ByAna Valens, writer at
Writer and games critic. As seen at the Daily Dot, Waypoint, Kill Screen, Bitch Media, and ZEAL.
Ana Valens

That's right, the Fallout series is getting its own tabletop release. Apparently, a turn-based combat version of the classic post-apocalyptic game series is on its way. Here's what you need to know.

For one, the game is called Fallout: Wasteland Warfare. The game plans to be a wargame that allows for player-on-player, co-op, and solo warfare action. Characters and enemies feature from across the Fallout wasteland, and featured miniatures include a deathclaw, super mutants, a Nuka Cola machine, a power armor wearer, and more. Modiphius Entertainment is creating the game, and 32mm figures are planned.

It's safe to say that Wasteland Warfare will allow for plenty of strategic action with one of gaming's greatest apocalyptic settings. And seeing how detailed the miniatures look, well, we can't wait to get our hands on Fallout: Wasteland Warfare and do a bit of painting and role-playing.

Plus, Fallout's Roots Come From Tabletop RPGs

Fallout is a SPECIAL series!
Fallout is a SPECIAL series!

It's true, Fallout comes from a legacy of tabletop role-playing games. In fact, the original games from the '90s follow straight from tabletop gaming's history, making the series a pretty important one within the video game RPG world.

How so? Well, you know the SPECIAL system, the role-playing skills and statistics system that serves as the backbone behind the Fallout series? SPECIAL was based on GURPS, an RPG tabletop rules system created by Steve Jackson Games for various role-playing tabletop games and settings. While SPECIAL isn't a one-to-one recreation of GURPS, both systems are setup similarly, simplifying combat and stats-based play to let the role-playing come through.

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Of course, Fallout wasn't originally going to use SPECIAL. The original title in the franchise, Fallout, was supposed to use GURPS. But due to issues licensing the system for use, Steve Jackson Games and the Fallout team decided not to use the system in the game. So SPECIAL was created, based on the tabletop system, and the series moved on from there.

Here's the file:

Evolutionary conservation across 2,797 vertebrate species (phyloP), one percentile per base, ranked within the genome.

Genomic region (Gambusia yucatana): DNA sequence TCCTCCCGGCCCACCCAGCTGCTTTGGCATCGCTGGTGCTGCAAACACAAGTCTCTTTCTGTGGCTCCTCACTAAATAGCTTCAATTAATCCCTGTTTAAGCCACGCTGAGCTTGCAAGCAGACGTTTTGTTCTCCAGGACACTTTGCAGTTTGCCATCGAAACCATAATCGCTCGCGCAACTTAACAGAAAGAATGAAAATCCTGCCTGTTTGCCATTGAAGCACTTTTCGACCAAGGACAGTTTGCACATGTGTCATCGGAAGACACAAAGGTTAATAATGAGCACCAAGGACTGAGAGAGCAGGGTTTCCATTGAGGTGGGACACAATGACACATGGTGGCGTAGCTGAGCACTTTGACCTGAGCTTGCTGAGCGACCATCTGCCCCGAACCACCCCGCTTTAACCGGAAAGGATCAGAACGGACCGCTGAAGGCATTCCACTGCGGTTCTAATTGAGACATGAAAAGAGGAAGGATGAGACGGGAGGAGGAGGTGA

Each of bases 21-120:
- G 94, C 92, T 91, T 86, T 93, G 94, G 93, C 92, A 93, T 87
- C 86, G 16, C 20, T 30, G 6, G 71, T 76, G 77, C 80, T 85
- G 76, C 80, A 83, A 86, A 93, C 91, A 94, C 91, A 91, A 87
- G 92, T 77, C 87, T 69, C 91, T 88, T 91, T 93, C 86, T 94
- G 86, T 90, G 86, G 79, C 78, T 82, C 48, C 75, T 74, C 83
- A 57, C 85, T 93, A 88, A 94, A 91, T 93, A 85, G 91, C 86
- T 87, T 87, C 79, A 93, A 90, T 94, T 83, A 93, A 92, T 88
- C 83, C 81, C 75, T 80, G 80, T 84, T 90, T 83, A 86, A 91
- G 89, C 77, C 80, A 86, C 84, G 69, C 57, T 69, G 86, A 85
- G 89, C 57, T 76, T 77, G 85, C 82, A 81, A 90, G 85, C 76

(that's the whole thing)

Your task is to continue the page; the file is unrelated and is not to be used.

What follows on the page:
Granted, SPECIAL and GURPS are two separate engines; they function differently from one another, and they aren't one-to-one comparable. But SPECIAL was most definitely derived thanks to inspiration from GURPS, connecting the original Fallout games back to tabletop gaming.

Interesting, right? But it's not just SPECIAL and GURPS that connect the Fallout franchise back to tabletop gaming, either. The original Fallout and Fallout 2 both played like traditional tabletop role-playing games, giving players strategic turn-based action with immersive (and dynamic) storytelling options.

As with most Western '90s RPGs, the Fallout series tried replicating the role-playing experience from a tabletop title to a video game. And it worked pretty well, serving as a good example of classic role-playing brought into the PC realm.

Now, Fallout is headed back to its tabletop roots, bringing the game back to its roots. That's a pretty big deal for tabletop Fallout fans. Even though Fallout: Wasteland Warfare seems to be based largely in miniature combat, the official game's figures work well for role-playing, and the game's combat and rules system may work well for adapting into a full role-playing experience.

That's pretty exciting. And not unheard of, too -- there's games like Fallout PnP that provide players with role-playing rules to create their own wasteland adventures. Fallout: Wasteland Warfare seems to be playing into that trend, and suffice to say, we're excited to see where it takes the Fallout series.

Interested in grabbing a copy of Fallout: Wasteland Warfare when it comes out? Share your thoughts in the comments below.


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